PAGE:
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Discover sites of global importance

Did you know that no less than four areas in South Iceland have been designated as UNESCO areas? That‘s right; we have a UNESCO Global Geopark and three UNESCO World Heritage sites, covering almost 25% of Iceland’s area! Encounter these destinations, and you will quickly see why they are worthy of protection. 


How to visit

 


You can easily see jaw-dropping scenery within a five-minute walk from the car park. Our advice, however, is to take your time and explore further. The visitor centers are always a good first stop, where you get a deeper understanding and appreciation of the destination. From there, you can go for a refreshing hike, relax in the peaceful natural surroundings, or experience a thrilling outdoor activity.

Plan your visit: Outdoor activities | Culture and heritage | Sustainable travel

Where to go


Þingvellir national park

Þingvellir national park is just famous for both its historical and geological significance. It is arguably Iceland‘s most historic site, as the world‘s oldest existing parliament first met here in AD930. This is where Icelanders would gather annually to solve disputes and recite the law of the land for centuries. Geologically, Þingvellir is located in a rift valley between the tectonic plates of North America and Eurasia. The place is characterized by steep rock walls, deep ravines, and pristine lake scenery.

Learn more about Þingvellir

Vatnajökull national park

The immense Vatnajökull National Park covers 15% of Iceland or over 14.000 km2. It is characterized by diversity on all fronts, landscape, biosphere, cultural remains, or service levels. It may be placed into two categories: uninhabited highland areas with limited services and lowland areas with higher service levels. The park‘s visitor centers are all located in lowland areas. Each has an exhibition about the park‘s nature and cultural heritage.

Learn more about Vatnajökull national park

Katla UNESCO Global Geopark

Katla UNESCO Global Geopark covers 9 % of Iceland or just under 10.000 km2. The geopark includes geological features of global significance. Over 150 volcanic eruptions have been recorded in the area since the 9th century, reshaping the landscape and influencing where people settled. You will find many of Iceland‘s top attractions within Katla UNESCO Global Geopark, including Skógafoss, Dyrhólaey, and Sólheimajökull.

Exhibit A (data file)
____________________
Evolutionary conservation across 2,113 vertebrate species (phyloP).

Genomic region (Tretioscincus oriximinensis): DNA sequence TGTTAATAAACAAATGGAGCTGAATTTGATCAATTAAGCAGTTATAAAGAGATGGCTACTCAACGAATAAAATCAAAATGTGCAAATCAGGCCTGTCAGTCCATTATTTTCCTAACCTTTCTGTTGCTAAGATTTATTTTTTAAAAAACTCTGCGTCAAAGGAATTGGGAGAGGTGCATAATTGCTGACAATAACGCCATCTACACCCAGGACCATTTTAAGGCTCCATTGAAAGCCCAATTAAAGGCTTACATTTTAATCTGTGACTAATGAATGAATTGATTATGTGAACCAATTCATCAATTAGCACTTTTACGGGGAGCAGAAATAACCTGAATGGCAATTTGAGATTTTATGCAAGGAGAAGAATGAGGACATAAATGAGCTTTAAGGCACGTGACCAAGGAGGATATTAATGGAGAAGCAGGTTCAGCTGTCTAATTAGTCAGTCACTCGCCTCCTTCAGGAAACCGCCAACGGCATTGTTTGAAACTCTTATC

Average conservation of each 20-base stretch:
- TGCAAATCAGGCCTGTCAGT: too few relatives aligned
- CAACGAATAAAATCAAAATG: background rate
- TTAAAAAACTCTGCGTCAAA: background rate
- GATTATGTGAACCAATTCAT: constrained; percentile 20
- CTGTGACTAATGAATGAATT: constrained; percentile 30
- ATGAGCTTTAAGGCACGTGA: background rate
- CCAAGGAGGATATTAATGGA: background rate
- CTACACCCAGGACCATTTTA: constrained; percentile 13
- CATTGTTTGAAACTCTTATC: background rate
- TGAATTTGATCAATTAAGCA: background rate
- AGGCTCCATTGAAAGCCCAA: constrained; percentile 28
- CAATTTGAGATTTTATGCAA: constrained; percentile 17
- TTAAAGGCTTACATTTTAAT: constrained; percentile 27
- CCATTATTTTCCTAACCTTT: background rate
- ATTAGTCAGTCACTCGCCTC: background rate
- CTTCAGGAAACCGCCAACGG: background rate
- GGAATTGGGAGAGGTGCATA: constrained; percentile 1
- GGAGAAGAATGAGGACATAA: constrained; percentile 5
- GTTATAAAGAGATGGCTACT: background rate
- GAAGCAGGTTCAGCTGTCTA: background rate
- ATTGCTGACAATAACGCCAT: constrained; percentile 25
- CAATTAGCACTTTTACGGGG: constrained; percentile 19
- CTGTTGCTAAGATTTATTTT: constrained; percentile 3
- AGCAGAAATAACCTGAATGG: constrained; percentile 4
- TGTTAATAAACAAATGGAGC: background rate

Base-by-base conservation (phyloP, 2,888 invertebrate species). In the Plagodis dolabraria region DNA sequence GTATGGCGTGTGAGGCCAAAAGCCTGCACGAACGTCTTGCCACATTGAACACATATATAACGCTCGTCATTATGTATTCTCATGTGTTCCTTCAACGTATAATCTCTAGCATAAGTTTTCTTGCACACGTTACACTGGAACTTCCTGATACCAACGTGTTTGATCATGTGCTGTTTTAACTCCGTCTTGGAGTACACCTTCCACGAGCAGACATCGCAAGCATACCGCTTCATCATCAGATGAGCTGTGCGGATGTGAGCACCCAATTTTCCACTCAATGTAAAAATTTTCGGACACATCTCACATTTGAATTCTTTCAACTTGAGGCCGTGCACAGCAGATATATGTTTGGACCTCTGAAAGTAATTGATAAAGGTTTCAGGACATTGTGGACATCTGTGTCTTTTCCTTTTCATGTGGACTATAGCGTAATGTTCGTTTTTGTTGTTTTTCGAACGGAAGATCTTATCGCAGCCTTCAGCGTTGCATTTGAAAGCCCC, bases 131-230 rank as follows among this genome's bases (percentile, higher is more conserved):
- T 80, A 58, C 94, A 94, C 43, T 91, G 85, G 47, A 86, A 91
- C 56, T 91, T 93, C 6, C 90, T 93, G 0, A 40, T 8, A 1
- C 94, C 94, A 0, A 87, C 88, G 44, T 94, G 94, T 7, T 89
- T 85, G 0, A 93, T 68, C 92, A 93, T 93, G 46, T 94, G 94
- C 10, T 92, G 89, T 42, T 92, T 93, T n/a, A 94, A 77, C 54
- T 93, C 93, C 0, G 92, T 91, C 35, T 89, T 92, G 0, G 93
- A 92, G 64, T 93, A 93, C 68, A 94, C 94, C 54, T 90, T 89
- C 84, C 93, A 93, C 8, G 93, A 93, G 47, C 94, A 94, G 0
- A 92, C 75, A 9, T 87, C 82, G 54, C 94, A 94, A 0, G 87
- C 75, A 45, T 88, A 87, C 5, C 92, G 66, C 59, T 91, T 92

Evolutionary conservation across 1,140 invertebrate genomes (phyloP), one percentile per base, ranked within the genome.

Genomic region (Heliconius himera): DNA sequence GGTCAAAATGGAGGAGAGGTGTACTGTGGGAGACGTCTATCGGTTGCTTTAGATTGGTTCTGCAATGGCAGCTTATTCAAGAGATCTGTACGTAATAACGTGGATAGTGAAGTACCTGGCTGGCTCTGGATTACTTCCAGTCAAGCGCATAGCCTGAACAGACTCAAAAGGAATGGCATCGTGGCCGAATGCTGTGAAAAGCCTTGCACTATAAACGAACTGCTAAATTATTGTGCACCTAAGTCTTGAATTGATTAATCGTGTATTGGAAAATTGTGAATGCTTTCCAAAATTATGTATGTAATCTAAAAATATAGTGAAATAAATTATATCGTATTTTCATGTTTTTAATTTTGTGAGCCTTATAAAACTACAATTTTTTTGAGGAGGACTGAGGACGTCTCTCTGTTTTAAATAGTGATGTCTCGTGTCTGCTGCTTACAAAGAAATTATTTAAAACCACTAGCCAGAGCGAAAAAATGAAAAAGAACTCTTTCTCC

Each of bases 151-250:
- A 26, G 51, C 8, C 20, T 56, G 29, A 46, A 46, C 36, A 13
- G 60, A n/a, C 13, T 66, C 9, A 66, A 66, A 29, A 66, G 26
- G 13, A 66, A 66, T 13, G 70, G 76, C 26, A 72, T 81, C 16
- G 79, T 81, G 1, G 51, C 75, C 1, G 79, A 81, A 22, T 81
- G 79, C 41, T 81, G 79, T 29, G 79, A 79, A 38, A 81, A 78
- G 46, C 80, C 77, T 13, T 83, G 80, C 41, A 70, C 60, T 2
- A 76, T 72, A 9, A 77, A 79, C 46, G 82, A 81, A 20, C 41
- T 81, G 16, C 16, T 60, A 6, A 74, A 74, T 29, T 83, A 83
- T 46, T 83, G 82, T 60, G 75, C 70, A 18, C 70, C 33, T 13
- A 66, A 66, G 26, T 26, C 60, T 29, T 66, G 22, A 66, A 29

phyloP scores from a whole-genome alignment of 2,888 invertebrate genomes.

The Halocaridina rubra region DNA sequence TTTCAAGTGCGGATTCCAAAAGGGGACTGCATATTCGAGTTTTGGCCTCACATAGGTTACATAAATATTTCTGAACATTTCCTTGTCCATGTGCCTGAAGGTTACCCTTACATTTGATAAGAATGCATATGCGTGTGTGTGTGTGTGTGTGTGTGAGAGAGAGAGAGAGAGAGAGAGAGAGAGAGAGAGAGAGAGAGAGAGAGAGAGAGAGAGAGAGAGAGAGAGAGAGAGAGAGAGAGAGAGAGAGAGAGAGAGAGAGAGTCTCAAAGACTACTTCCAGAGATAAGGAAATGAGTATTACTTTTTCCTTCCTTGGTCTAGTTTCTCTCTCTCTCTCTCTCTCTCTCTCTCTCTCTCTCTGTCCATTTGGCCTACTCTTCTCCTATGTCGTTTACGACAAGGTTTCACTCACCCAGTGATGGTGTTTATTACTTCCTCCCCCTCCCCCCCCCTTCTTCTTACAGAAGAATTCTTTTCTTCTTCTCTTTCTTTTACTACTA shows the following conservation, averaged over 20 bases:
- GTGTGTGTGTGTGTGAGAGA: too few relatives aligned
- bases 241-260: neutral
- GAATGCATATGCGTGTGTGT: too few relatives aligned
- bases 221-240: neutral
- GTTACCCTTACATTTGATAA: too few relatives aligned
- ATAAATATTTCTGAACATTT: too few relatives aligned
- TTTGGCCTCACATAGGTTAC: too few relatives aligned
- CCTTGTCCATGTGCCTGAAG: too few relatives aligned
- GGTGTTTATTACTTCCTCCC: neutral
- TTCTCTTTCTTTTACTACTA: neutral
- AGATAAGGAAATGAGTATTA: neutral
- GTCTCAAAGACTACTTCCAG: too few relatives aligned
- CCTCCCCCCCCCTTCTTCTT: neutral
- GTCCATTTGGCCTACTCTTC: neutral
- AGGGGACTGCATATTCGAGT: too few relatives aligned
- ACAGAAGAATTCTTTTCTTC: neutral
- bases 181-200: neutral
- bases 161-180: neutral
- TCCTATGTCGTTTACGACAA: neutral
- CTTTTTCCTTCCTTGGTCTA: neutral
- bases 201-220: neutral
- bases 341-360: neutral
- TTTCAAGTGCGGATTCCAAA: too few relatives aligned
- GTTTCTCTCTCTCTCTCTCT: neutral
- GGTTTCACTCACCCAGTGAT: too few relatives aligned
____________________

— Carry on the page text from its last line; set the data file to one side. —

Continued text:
Learn more about Katla UNESCO Global Geopark

Surtsey island

Surtsey is one of the world’s newest islands, the most filmed and researched, and one of the most restricted. Ever since a volcanic eruption in 1963 heaved it up out of the waters 18km (11 miles) southwest of Heimaey, its progress has been monitored. This has given scientists a fascinating insight into how a new island evolves, how flora and fauna develop, and so on. Because of this, very few people are now allowed to visit the island, and special permits are only granted for scientific research.

Although you will probably never step on Surtsey island, visiting Vestmannaeyjar islands will bring you closer to this unique UNESCO World Heritage site. To learn more about the island, visit the Eldheimar museum.

Learn more about Surtsey island

Enjoying the view at Fjallsárlón. Photo by Þorvarður Árnason

Discover UNESCO destinations

Þingvellir national park

Þingvellir national park

Þingvellir national park is a UNESCO World Heritage site for historic and geological reasons.
Þingvallavatn lake

Þingvallavatn lake

Þingvallavatn is Iceland's largest natural lake.
Surtsey

Surtsey

An island formed in a volcanic eruption in 1963.
Þórsmörk

Þórsmörk

Þórsmörk is a nature reserve within Katla UNESCO Global Geopark
Seljalandsfoss

Seljalandsfoss

A 60-meter high waterfall with a footpath behind the cascade.
Skógafoss

Skógafoss

An iconic waterfall within Katla UNESCO Global Geopark
Eyjafjallajökull

Eyjafjallajökull

A glacier-capped volcano in Katla UNESCO Global Geopark
Sólheimajökull

Sólheimajökull

An outlet glacier descending from Mýrdalsjökull.
Dyrhólaey

Dyrhólaey

A nature reserve within Katla UNESCO GLobal Geopark
Reynisfjara, Reynisfjall and Reynisdrangar

Reynisfjara, Reynisfjall and Reynisdrangar

A black sand beach, basalt columns and sea stacks by Reynisfjall mountain in Katla UNESCO Global Geopark.
Katla UNESCO Global Geopark

Katla UNESCO Global Geopark

Katla Geopark includes geological features of global significance.
Þykkvabæjarklaustur

Þykkvabæjarklaustur

An historic church site snuggled in Álftaver pseudo-crater area

Álftaversgígar

Pseudo-craters formed by the Eldgjá lava flowing over wetlands in 934-940.
Vík

Vík

The village of Vík is situated in the center of Katla UNESCO Global Geopark

Hvolsvöllur

Hvölsvöllur is the westernmost village in Katla UNESCO Global Geopark
Kirkjubæjarklaustur

Kirkjubæjarklaustur

Kirkjubæjarklaustur is the easternmost village of Katla UNESCO Global Geopark

Kirkjugólf

Kirkjugólf, or ‘the church floor,’ is an 80 square meter expanse of columnar basalt stone slabs.